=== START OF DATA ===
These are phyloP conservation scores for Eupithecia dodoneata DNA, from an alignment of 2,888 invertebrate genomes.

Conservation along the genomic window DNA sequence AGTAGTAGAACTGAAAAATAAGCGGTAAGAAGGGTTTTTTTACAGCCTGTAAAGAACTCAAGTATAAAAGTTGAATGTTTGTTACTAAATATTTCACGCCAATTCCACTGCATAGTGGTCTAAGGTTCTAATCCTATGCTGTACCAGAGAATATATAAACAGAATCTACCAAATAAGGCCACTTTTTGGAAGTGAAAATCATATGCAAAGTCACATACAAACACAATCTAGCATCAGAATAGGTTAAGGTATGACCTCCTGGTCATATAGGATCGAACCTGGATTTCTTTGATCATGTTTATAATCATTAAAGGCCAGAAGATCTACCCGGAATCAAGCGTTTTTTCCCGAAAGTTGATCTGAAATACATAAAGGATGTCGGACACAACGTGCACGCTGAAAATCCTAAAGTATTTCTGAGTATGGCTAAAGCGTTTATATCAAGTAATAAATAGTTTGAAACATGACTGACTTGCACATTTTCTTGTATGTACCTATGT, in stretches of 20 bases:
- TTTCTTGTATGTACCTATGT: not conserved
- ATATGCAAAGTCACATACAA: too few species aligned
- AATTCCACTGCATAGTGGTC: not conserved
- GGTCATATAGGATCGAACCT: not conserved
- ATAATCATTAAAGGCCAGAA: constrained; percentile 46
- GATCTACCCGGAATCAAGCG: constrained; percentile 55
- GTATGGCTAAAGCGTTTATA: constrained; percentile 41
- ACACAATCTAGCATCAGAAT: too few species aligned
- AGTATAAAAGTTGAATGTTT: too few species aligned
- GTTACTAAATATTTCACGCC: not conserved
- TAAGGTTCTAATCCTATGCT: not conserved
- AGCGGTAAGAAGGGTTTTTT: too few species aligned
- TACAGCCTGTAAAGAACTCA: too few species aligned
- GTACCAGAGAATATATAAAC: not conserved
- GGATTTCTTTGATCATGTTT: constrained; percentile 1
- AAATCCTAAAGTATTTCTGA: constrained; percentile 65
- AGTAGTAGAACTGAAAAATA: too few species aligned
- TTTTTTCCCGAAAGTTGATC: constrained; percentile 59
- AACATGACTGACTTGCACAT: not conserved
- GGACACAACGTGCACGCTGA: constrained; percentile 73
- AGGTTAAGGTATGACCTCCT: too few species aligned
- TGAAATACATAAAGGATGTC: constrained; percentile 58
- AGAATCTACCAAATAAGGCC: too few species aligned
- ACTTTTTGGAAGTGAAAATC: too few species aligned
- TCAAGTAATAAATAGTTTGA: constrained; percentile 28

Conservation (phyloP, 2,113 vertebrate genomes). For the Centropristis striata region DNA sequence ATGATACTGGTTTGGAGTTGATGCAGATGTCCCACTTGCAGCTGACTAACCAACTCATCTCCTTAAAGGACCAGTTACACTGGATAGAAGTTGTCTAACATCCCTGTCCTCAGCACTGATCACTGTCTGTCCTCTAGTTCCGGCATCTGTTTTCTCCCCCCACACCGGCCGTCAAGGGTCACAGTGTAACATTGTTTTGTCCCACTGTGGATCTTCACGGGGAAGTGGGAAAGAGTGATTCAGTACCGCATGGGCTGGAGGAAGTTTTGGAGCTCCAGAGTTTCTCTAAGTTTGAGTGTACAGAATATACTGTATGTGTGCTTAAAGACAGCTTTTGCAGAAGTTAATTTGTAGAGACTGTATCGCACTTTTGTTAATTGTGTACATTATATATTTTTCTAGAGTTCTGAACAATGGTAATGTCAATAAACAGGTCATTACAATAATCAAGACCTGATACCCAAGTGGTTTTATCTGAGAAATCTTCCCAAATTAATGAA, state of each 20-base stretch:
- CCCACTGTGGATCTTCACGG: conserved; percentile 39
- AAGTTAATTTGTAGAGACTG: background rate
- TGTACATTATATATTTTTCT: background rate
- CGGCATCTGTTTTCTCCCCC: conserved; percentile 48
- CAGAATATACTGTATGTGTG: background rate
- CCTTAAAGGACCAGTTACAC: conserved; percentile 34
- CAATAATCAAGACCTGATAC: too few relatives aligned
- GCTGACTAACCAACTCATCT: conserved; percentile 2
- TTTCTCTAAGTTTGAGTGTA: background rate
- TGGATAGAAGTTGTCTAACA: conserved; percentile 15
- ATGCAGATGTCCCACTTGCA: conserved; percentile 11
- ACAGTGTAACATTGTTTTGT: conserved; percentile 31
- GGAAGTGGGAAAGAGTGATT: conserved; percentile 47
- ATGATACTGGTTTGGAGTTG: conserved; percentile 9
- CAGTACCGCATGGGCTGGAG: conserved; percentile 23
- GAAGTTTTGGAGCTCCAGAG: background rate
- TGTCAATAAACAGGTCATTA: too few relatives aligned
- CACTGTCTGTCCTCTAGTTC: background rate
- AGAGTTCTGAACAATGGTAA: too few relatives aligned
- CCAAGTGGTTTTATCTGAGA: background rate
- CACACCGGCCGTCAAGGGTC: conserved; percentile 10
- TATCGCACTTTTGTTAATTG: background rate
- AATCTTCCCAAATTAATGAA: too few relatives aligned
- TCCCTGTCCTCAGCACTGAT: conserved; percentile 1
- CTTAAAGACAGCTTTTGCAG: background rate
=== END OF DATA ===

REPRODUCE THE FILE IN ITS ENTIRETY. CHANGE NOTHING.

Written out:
These are phyloP conservation scores for Eupithecia dodoneata DNA, from an alignment of 2,888 invertebrate genomes.

Conservation along the genomic window DNA sequence AGTAGTAGAACTGAAAAATAAGCGGTAAGAAGGGTTTTTTTACAGCCTGTAAAGAACTCAAGTATAAAAGTTGAATGTTTGTTACTAAATATTTCACGCCAATTCCACTGCATAGTGGTCTAAGGTTCTAATCCTATGCTGTACCAGAGAATATATAAACAGAATCTACCAAATAAGGCCACTTTTTGGAAGTGAAAATCATATGCAAAGTCACATACAAACACAATCTAGCATCAGAATAGGTTAAGGTATGACCTCCTGGTCATATAGGATCGAACCTGGATTTCTTTGATCATGTTTATAATCATTAAAGGCCAGAAGATCTACCCGGAATCAAGCGTTTTTTCCCGAAAGTTGATCTGAAATACATAAAGGATGTCGGACACAACGTGCACGCTGAAAATCCTAAAGTATTTCTGAGTATGGCTAAAGCGTTTATATCAAGTAATAAATAGTTTGAAACATGACTGACTTGCACATTTTCTTGTATGTACCTATGT, in stretches of 20 bases:
- TTTCTTGTATGTACCTATGT: not conserved
- ATATGCAAAGTCACATACAA: too few species aligned
- AATTCCACTGCATAGTGGTC: not conserved
- GGTCATATAGGATCGAACCT: not conserved
- ATAATCATTAAAGGCCAGAA: constrained; percentile 46
- GATCTACCCGGAATCAAGCG: constrained; percentile 55
- GTATGGCTAAAGCGTTTATA: constrained; percentile 41
- ACACAATCTAGCATCAGAAT: too few species aligned
- AGTATAAAAGTTGAATGTTT: too few species aligned
- GTTACTAAATATTTCACGCC: not conserved
- TAAGGTTCTAATCCTATGCT: not conserved
- AGCGGTAAGAAGGGTTTTTT: too few species aligned
- TACAGCCTGTAAAGAACTCA: too few species aligned
- GTACCAGAGAATATATAAAC: not conserved
- GGATTTCTTTGATCATGTTT: constrained; percentile 1
- AAATCCTAAAGTATTTCTGA: constrained; percentile 65
- AGTAGTAGAACTGAAAAATA: too few species aligned
- TTTTTTCCCGAAAGTTGATC: constrained; percentile 59
- AACATGACTGACTTGCACAT: not conserved
- GGACACAACGTGCACGCTGA: constrained; percentile 73
- AGGTTAAGGTATGACCTCCT: too few species aligned
- TGAAATACATAAAGGATGTC: constrained; percentile 58
- AGAATCTACCAAATAAGGCC: too few species aligned
- ACTTTTTGGAAGTGAAAATC: too few species aligned
- TCAAGTAATAAATAGTTTGA: constrained; percentile 28

Conservation (phyloP, 2,113 vertebrate genomes). For the Centropristis striata region DNA sequence ATGATACTGGTTTGGAGTTGATGCAGATGTCCCACTTGCAGCTGACTAACCAACTCATCTCCTTAAAGGACCAGTTACACTGGATAGAAGTTGTCTAACATCCCTGTCCTCAGCACTGATCACTGTCTGTCCTCTAGTTCCGGCATCTGTTTTCTCCCCCCACACCGGCCGTCAAGGGTCACAGTGTAACATTGTTTTGTCCCACTGTGGATCTTCACGGGGAAGTGGGAAAGAGTGATTCAGTACCGCATGGGCTGGAGGAAGTTTTGGAGCTCCAGAGTTTCTCTAAGTTTGAGTGTACAGAATATACTGTATGTGTGCTTAAAGACAGCTTTTGCAGAAGTTAATTTGTAGAGACTGTATCGCACTTTTGTTAATTGTGTACATTATATATTTTTCTAGAGTTCTGAACAATGGTAATGTCAATAAACAGGTCATTACAATAATCAAGACCTGATACCCAAGTGGTTTTATCTGAGAAATCTTCCCAAATTAATGAA, state of each 20-base stretch:
- CCCACTGTGGATCTTCACGG: conserved; percentile 39
- AAGTTAATTTGTAGAGACTG: background rate
- TGTACATTATATATTTTTCT: background rate
- CGGCATCTGTTTTCTCCCCC: conserved; percentile 48
- CAGAATATACTGTATGTGTG: background rate
- CCTTAAAGGACCAGTTACAC: conserved; percentile 34
- CAATAATCAAGACCTGATAC: too few relatives aligned
- GCTGACTAACCAACTCATCT: conserved; percentile 2
- TTTCTCTAAGTTTGAGTGTA: background rate
- TGGATAGAAGTTGTCTAACA: conserved; percentile 15
- ATGCAGATGTCCCACTTGCA: conserved; percentile 11
- ACAGTGTAACATTGTTTTGT: conserved; percentile 31
- GGAAGTGGGAAAGAGTGATT: conserved; percentile 47
- ATGATACTGGTTTGGAGTTG: conserved; percentile 9
- CAGTACCGCATGGGCTGGAG: conserved; percentile 23
- GAAGTTTTGGAGCTCCAGAG: background rate
- TGTCAATAAACAGGTCATTA: too few relatives aligned
- CACTGTCTGTCCTCTAGTTC: background rate
- AGAGTTCTGAACAATGGTAA: too few relatives aligned
- CCAAGTGGTTTTATCTGAGA: background rate
- CACACCGGCCGTCAAGGGTC: conserved; percentile 10
- TATCGCACTTTTGTTAATTG: background rate
- AATCTTCCCAAATTAATGAA: too few relatives aligned
- TCCCTGTCCTCAGCACTGAT: conserved; percentile 1
- CTTAAAGACAGCTTTTGCAG: background rate